Walking Tall

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The ViewAuckland Review

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Review byMatthew Turner25/06/2004

Two out of Five stars
Running time: 85 minutes

Straightforward, cartoonish action flick that lacks the humour of The Rock's previous movies and bears very little resemblance to the 1973 movie it's based on.

Walking Tall is very loosely based on both the true story of Sheriff Buford Pusser and a 1973 movie starring Joe Don Baker. However, whereas the original movie at least kept the real-life character?s name, this one renames him Chris Vaughn, probably because The Suits decided that The Rock's target audience wouldn't be happy with him having a name like Buford, let alone Pusser.

As it is, they probably should have just renamed the film and dropped all pretence of the original film because the end result is an average action thriller that lacks the humour of either The Scorpion King or Welcome to the Jungle.

Veteran Cleans Up Town

Dwayne 'The Rock' Johnson plays Chris Vaughn, a war hero who returns to his small Southern town. On arrival he discovers that the local mill has been closed and local businessman Jay Hamilton Jnr (Neal McDonough) has opened a casino and seems to have the town's law-makers in his pocket.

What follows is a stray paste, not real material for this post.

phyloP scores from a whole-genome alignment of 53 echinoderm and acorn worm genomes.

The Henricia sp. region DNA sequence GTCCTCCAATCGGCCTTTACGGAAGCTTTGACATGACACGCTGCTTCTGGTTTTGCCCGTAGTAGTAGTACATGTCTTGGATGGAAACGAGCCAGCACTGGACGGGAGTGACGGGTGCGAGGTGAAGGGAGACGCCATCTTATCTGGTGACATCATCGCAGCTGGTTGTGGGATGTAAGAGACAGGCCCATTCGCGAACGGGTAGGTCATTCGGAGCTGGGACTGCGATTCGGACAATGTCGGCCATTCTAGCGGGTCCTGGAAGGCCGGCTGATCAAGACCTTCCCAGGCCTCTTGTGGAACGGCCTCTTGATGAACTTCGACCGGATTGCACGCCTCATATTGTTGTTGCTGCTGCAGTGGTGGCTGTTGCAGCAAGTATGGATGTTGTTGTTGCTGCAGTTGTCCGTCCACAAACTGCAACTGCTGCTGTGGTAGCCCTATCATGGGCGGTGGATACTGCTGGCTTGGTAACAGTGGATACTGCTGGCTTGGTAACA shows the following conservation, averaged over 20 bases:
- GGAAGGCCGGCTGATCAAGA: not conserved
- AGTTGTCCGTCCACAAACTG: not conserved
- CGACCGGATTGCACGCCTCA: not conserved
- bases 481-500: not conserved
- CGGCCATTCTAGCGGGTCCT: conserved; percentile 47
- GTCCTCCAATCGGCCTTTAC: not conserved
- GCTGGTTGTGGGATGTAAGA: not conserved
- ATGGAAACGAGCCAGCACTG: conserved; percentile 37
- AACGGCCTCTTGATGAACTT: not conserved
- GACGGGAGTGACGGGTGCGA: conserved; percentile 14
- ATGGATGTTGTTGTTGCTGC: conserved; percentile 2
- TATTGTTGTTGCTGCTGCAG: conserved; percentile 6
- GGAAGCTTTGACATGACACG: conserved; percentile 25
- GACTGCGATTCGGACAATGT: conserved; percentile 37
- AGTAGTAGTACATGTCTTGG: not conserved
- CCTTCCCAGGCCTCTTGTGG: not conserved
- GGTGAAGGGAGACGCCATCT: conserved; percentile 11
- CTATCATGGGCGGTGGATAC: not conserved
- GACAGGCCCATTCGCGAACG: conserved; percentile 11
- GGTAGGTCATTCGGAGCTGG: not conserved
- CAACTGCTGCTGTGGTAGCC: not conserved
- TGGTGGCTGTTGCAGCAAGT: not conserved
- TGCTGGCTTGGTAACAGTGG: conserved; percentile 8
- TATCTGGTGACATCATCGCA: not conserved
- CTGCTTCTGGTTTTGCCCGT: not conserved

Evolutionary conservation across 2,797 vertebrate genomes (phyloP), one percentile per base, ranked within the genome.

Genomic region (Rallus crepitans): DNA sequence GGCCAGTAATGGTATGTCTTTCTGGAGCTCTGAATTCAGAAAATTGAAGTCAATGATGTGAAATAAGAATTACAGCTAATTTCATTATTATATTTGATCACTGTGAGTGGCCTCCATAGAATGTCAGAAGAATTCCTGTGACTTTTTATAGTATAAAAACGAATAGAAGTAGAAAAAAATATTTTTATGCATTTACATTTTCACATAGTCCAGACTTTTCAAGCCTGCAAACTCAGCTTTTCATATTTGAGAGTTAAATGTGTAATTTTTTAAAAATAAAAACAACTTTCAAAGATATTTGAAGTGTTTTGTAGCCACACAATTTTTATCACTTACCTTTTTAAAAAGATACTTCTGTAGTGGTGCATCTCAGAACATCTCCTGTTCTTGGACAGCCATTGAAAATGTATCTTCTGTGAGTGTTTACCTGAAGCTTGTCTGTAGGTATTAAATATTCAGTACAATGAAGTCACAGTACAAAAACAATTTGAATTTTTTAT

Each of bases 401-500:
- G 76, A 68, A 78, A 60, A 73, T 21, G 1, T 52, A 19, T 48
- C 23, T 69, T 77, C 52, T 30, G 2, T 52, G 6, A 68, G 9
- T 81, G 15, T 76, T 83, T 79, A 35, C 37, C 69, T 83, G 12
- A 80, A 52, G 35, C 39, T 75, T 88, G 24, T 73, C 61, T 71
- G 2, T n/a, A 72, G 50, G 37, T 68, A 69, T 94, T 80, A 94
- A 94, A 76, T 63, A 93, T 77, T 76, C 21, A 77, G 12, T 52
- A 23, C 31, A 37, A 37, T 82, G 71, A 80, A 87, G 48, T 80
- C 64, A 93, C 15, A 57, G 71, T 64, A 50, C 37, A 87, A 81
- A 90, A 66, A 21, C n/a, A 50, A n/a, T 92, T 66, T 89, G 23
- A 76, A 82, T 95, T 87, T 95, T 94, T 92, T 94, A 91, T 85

When Vaughn discovers that Hamilton is also selling drugs to kids he picks up a piece of wood (the essence of the original story), trashes the casino and promptly gets a) viciously beaten up and b) thrown in jail. However, at his trial he makes an impassioned plea and ends up getting elected Sheriff, though not in the same scene, obviously.

Essentially, then, this is a 'cleaning up the town' revenge thriller. The action scenes are largely unremarkable, although there's an amusing moment where The Rock finds himself under attack in the jailhouse but still finds time for some Hot Lovin'.

Good Work from Knoxville

Compensation for the lack of humour in the script comes in the form of Johnny Jackass Knoxville's performance as Vaughn's best friend (and initially reluctant deputy) Ray Templeton. Knoxville is an extremely likeable actor and given that he's playing the usually Marked For Death best friend role, there's a certain amount of tension involved in just hoping he makes it to the final reel. Also, McDonough makes a decent villain with his cold blue eyes and impressive sneering ability.

As for The Rock, he's not called upon to do much in the way of acting, but he's an equally likeable actor and retains our sympathy despite occasionally being just as violent as the bad guys. It's probably fair to say, however, that Walking Tall won't win him as many fans as his previous films did.

In short, Walking Tall is an undemanding action thriller that's low on laughs and heavy on bone-crunching violence. As such, it's basically switch-off-your-brain, forgettable Friday night fodder, but it's watchable enough if you like that sort of thing and worth seeing for Knoxville's performance.

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Walking Tall
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Content updated: 29/02/2020 15:57

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